All Black skipper seems likely to take over as father figure of the game as career of Irish great Brian O'Driscoll comes to a close

Finally, it seems Richie McCaw has won global appreciation. The All Black skipper hasn't historically been warmly received by European audiences who have forever questioned the legality of his work.

McCaw has never been held in the same esteem as Daniel Carter or even former greats such as Jonah Lomu and Christian Cullen.

There's been grudging respect for his bravery and work-rate, but accusations have been made that he cheats. It's made him a difficult figure to embrace.

Last year's November tour was especially bad. The All Blacks had two men in trouble with the judiciary and their reputation as thugs grew. McCaw as captain was seen as partly responsible for the lack of discipline. The fact Adam Thomson and Andrew Hore were in the dock for foul play endorsed the prevailing view in the Northern Hemisphere that the All Blacks are thugs.


A year on and it feels different. Before the game in Paris, when the big screen ran through the respective teams, resounding boos met the unveiling of McCaw. That was a legacy of the World Cup where the French feel the All Black skipper got away with murder in the final.

But by the final whistle, there was a sense the stadium had been won over by McCaw's tenacity, commitment and skill. He didn't incur the wrath of anyone at the breakdown and it was the same again in England.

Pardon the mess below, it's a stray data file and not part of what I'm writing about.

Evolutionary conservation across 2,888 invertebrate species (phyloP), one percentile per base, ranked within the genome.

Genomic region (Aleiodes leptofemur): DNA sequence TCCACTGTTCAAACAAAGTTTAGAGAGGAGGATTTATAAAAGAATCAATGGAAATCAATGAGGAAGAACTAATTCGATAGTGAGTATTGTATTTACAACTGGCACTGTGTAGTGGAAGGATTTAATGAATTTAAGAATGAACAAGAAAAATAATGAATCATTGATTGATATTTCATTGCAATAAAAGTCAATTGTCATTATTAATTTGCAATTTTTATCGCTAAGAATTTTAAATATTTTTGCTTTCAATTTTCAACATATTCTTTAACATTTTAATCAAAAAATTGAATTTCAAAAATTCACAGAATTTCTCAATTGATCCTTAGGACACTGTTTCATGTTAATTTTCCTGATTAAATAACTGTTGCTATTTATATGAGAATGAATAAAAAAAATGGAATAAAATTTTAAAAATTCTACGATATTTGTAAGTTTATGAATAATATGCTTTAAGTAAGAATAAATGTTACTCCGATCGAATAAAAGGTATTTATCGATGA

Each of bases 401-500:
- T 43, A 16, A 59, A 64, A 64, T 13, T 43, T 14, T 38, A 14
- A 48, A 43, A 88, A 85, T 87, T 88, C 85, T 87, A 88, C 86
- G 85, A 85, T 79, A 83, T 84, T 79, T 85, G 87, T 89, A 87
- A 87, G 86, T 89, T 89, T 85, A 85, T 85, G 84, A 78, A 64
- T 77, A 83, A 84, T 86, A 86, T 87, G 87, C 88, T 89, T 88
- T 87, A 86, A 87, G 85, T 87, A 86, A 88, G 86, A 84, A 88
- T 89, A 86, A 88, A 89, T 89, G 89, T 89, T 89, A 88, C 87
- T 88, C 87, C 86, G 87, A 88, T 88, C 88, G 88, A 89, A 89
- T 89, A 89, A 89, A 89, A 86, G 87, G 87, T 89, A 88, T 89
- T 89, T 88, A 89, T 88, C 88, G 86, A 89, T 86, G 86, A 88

The test in Dublin is expected to be another occasion where he steps further into the embrace of the global rugby public. Dublin has been good to him in the past. He made his debut at Lansdowne Road in 2001 and captained the All Blacks for the second time here in 2005. The Irish, more than most, have understood what he is all about, and their affections are likely to increase given that time is close to being called on Brian O'Driscoll.

The Irish centre is the only player in the world game of recent times who can compare with McCaw. The two have incredible records as players and as captains; the Irishman, though, has always been held closer to the heart of the European game.

McCaw is perhaps going to inherit O'Driscoll's title as the elder statesman of the world game: the man everyone respects and appreciates. Perhaps McCaw is set to have that honour bestowed because there is no one else. He's outlasted all the others - Johnny Wilkinson, O'Driscoll, John Smit, Victor Matfield. Maybe it is because his game has evolved and he's not so frequently seen to be scrapping for the tackled ball. Or maybe there is a deeper appreciation that he is captain of a side that are on track to be one of the greatest.

All Black coach Steve Hansen is aware of the changing mood and the warmer reception from European crowds.

"I don't think they have been as boisterous about him," he says. "I don't know if that's because they don't see him as the same threat or if they don't see him doing what he used to do."

The game in Dublin will effectively be a changing of the guard - McCaw taking over from O'Driscoll as the father figure of the world game.